HAMILTON COUNTY, OH (FOX19) - The infant mortality rate in both Cincinnati and the country are the lowest on record. However, local rates are still significantly worse than the national rate.
Local health and civic leaders gathered on Tuesday at the Community Action Agency to announce the 2013 infant mortality rate.
While fewer deaths were reported than previous years, there is still plenty of work to do. Hamilton County saw 95 babies die before their first birthday, for a rate of 8.9 deaths per 1,000 live births. Of those deaths, 53 were City of Cincinnati residents, giving the city a rate of 9.9 deaths per 1,000 live births.
Both the city and the county rate are the lowest on record. But, the local rates are still significantly worse than the national rate of 6.1 deaths per 1,000 live births.
African American families are still more than twice as likely to have an infant death as white families in Hamilton County.
"We are cautiously optimistic that these numbers are going down, but we still have a very long way to go" said County Commissioner Todd Portune, founder and co-chair of Cradle Cincinnati, the collaborative effort aimed at reducing infant deaths.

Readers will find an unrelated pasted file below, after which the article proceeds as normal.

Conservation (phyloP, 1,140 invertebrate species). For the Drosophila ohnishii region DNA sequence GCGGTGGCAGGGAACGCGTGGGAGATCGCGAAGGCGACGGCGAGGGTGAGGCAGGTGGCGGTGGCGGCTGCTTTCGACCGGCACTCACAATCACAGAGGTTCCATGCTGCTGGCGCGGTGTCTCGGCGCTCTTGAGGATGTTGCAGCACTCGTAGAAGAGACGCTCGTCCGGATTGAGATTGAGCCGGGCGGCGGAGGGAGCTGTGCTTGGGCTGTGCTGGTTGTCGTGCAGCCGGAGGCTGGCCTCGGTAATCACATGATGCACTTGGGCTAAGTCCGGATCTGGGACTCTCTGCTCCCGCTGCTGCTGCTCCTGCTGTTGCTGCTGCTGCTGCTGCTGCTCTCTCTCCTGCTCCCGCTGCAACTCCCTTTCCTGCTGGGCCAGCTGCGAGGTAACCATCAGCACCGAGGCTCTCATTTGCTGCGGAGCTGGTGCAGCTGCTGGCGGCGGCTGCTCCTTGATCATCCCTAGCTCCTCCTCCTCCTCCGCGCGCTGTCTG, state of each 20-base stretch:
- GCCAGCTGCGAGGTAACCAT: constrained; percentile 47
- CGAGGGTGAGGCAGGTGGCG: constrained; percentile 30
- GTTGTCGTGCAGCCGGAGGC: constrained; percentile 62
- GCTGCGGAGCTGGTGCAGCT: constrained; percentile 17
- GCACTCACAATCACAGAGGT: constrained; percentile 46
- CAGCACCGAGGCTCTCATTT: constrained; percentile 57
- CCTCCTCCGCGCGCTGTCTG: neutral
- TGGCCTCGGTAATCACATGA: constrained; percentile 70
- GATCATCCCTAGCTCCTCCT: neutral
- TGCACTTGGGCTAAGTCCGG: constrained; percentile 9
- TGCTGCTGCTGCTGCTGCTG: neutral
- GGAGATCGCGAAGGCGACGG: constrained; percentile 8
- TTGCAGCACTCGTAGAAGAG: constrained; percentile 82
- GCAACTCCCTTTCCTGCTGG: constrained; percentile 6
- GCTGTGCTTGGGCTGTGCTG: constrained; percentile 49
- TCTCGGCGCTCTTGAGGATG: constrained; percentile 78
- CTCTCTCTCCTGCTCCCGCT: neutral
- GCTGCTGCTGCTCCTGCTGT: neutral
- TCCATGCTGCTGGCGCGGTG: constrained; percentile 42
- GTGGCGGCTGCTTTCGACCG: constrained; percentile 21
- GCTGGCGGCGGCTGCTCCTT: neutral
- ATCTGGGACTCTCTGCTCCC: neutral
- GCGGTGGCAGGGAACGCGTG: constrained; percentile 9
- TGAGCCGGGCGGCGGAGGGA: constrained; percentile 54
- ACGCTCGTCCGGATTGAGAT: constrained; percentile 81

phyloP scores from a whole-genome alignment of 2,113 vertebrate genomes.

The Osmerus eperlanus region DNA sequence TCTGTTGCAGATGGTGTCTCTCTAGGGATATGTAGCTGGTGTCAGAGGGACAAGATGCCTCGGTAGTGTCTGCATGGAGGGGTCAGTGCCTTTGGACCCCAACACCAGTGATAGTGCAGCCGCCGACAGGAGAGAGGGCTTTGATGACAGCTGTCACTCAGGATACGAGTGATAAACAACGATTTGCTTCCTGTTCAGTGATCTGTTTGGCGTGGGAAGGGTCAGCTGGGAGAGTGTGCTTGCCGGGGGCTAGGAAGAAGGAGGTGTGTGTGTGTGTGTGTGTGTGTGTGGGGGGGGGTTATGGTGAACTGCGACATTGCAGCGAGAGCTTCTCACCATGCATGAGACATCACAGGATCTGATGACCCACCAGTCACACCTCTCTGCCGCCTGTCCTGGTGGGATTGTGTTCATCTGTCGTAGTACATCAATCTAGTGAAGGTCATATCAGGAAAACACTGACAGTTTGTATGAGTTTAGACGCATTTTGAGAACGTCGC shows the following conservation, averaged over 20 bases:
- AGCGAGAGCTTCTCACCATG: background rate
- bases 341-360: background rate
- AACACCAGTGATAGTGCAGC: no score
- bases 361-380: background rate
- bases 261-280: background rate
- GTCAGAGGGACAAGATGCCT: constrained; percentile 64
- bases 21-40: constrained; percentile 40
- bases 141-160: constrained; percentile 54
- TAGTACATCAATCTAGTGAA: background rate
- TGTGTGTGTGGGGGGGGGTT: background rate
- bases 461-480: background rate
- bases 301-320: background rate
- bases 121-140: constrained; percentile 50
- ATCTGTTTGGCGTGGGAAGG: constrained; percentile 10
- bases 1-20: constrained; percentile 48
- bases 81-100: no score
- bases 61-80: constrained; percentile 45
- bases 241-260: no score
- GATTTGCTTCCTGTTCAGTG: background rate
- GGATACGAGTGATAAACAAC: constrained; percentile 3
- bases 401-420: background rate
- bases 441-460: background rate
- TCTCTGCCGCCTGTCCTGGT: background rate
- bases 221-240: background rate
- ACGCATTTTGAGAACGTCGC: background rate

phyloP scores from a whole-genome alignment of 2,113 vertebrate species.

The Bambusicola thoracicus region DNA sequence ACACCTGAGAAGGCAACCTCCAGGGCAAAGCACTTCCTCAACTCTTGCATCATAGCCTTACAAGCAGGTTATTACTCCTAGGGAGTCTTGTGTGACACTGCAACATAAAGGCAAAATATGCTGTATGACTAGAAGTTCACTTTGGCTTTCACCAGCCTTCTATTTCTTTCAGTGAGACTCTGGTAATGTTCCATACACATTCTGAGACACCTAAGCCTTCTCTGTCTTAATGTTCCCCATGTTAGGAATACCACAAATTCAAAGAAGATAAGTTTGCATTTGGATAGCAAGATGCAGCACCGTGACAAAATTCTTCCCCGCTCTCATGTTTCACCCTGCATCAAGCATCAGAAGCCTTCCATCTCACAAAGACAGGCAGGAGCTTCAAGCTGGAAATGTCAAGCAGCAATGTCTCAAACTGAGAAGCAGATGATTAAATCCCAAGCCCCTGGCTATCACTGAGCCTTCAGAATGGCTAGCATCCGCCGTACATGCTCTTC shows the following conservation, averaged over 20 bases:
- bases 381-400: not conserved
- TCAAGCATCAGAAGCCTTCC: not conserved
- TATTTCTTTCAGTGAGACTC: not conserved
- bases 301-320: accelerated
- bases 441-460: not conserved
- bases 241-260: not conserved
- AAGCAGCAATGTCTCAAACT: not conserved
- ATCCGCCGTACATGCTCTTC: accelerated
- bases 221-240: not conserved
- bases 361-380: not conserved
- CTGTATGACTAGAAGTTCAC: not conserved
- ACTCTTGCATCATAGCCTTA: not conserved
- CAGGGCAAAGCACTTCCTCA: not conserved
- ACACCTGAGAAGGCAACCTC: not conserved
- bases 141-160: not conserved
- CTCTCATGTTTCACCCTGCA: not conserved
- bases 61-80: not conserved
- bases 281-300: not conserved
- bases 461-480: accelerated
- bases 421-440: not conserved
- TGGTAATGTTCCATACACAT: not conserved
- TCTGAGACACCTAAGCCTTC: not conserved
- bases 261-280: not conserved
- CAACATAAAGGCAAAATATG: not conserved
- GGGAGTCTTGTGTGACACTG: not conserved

Cradle Cincinnati also released a report at Tuesday's meeting that highlights the three biggest ways that we can reduce infant deaths in our community: Spacing, Smoking and Sleep.
- Short pregnancy spacing (18 months or fewer in between pregnancies) can lead to premature birth and is associated with 33% of our 2013 infant deaths.
- Maternal smoking during pregnancy can lead to premature birth and birth defects and is associated with 15% of our 2013 infant deaths.
- Our rate of sleep-related infant deaths is triple the national average. Babies sleep safest when they sleep Alone, on their Back and in a Crib.
Tuesday's meeting solicited input from community members about how we can collectively address these three issues moving forward.